Bath Iron Works Plans New $46.7-Million Portland Yard

Calling it the largest port development in the state's peacetime history, Maine Governor Joseph Brennan has announced the State of Maine and the City of Portland have signed a memorandum of intent with Bath Iron Works for a $46.7-million expansion at the Port of Portland.

Bath Iron Works, which has been building both Navy and commercial ships on the banks of the Kennebec River for 97 years, said it would construct a shipbuilding repair and overhaul facility at the Maine State Pier in Portland.

BIW, which has gained an international reputation for building ships ahead of schedule and under budget, will utilize the facility to overhaul Navy and commercial vessels, as well as to complete the outfitting of new vessels constructed and launched 40 miles up the Maine coast in Bath. The drydock at the Portland facility will have a lift capacity of at least 24,000 tons, three times the capacity of its drydock in Bath. The plan states that Bath Iron Works will provide $16.7 million, of which $10 million will be used for capital investments and $6.7 million to finance the shipyard's working capital requirements in the first five years ; that the State of Maine will finance $15 million through General Obligation Bonds; and that the City of Portland will finance $15 million through General Obligation Bonds. While there is a fixed limit on the obligations of Portland and the State of Maine, Bath Iron Works has agreed to assume responsibility for any cost overruns which may materialize.

"Bath Iron Works believes that the memorandum of intent which we have signed with the State of Maine and the City of Portland for a major expansion of BIW at the Port of Portland marks the beginning of a new and exciting chapter in Maine's rich shipbuilding history," said John F. Sullivan Jr., BIW's CEO and chairman.

"I want to say at the outset that this project in no way represents a move by BIW away from Bath.

. . . We view this expansion to the Port of Portland as a unique opportunity to provide for the necessary growth and development of BIW which, in turn, will benefit the state's economy." Over the past five years, Bath Iron Works Corporation, a Congoleum Company, has experienced consistent expansion of its work load and employment in Bath.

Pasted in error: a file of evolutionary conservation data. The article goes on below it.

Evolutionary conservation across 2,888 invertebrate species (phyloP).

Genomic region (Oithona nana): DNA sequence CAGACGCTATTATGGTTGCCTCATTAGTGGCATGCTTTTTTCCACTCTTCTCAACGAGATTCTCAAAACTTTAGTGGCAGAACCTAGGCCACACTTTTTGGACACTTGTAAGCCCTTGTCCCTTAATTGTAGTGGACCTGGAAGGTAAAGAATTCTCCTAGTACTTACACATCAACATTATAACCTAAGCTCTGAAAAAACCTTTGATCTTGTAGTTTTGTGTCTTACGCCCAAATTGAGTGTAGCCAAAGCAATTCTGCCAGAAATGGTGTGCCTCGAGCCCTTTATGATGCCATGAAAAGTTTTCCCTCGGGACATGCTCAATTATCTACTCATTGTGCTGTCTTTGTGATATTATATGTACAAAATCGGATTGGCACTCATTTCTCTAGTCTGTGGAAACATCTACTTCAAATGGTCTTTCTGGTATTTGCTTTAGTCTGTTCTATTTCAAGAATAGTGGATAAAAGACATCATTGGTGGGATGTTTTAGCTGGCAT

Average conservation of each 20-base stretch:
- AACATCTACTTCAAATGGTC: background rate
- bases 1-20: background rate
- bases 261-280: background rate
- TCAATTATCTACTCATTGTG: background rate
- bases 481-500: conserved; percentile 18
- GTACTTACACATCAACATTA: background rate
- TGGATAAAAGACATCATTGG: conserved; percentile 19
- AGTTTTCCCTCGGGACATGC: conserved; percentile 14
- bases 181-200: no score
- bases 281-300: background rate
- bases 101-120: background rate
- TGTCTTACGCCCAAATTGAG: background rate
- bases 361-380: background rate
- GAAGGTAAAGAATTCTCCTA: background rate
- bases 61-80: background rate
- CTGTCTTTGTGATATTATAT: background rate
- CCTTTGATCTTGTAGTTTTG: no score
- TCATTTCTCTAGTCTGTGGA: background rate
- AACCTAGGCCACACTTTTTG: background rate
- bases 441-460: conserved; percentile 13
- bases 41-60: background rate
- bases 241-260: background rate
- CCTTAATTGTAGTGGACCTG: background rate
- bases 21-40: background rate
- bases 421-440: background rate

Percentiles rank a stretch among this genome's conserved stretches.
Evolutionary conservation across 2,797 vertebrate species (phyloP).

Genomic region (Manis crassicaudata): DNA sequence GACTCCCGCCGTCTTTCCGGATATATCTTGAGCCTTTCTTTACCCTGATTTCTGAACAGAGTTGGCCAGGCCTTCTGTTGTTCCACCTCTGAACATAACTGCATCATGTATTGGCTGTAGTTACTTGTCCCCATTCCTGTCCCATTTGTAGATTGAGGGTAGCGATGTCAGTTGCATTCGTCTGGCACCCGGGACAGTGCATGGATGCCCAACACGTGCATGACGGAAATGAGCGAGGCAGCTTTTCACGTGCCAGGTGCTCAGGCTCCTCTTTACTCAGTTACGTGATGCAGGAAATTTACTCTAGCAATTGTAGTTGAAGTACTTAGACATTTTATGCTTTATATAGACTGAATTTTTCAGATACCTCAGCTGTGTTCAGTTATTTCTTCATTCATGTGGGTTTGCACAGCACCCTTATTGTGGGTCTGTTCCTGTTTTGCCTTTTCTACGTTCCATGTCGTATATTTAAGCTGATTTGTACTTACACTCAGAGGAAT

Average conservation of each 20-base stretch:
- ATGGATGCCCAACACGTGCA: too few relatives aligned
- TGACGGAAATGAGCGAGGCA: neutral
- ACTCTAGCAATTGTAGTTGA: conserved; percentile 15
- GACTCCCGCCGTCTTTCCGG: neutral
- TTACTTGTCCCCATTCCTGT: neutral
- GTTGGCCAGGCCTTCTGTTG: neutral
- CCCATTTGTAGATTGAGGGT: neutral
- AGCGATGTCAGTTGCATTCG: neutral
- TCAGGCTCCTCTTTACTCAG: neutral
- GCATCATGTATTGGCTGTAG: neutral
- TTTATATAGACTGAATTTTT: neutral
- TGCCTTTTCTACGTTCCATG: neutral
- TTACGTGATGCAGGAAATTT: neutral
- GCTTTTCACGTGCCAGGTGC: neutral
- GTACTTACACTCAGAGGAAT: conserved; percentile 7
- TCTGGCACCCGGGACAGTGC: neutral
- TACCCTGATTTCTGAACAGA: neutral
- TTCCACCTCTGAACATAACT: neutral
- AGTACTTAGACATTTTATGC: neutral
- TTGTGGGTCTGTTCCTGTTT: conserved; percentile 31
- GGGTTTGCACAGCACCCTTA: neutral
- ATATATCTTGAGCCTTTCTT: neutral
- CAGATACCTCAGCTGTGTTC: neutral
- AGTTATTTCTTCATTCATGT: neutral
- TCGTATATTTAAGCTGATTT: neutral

During this period, the shipyard's work force has grown to over 6,500, which is an all-time record post World War II high; its backlog has increased to $900 million and utilization of the shipyard's facilities has approached full capacity. Most recently, with seven or eight ships in the water at any one time and building ways fully utilized, BIW has been forced to turn aside potential new work which otherwise would have been extremely attractive.

"Bath Iron Works management is very confident that this facility will be successful and create approximately 1,000 new jobs in Portland within five years and added employment in Bath," said William E. Haggett. BIW president.

Presently, Bath-built Guided Missile Frigates for the U.S.

Navy are consistently being delivered 17 weeks ahead of their original contract delivery dates.

Three containerships built for Matson and Farrell Lines were delivered five, 16, and 16 weeks earlier than their original contract delivery dates. Navy combatant ships overhauled at BIW are consistently delivered on or ahead of their contract delivery dates.

On its first 11 FFGs, BIW is underrunning the Navy's target costs in excess of $5 million per ship and forecasting underruns on subsequent ships in the program.

Maritime Reporter Magazine, page 34,  Aug 15, 1981 Gulf of Mexico

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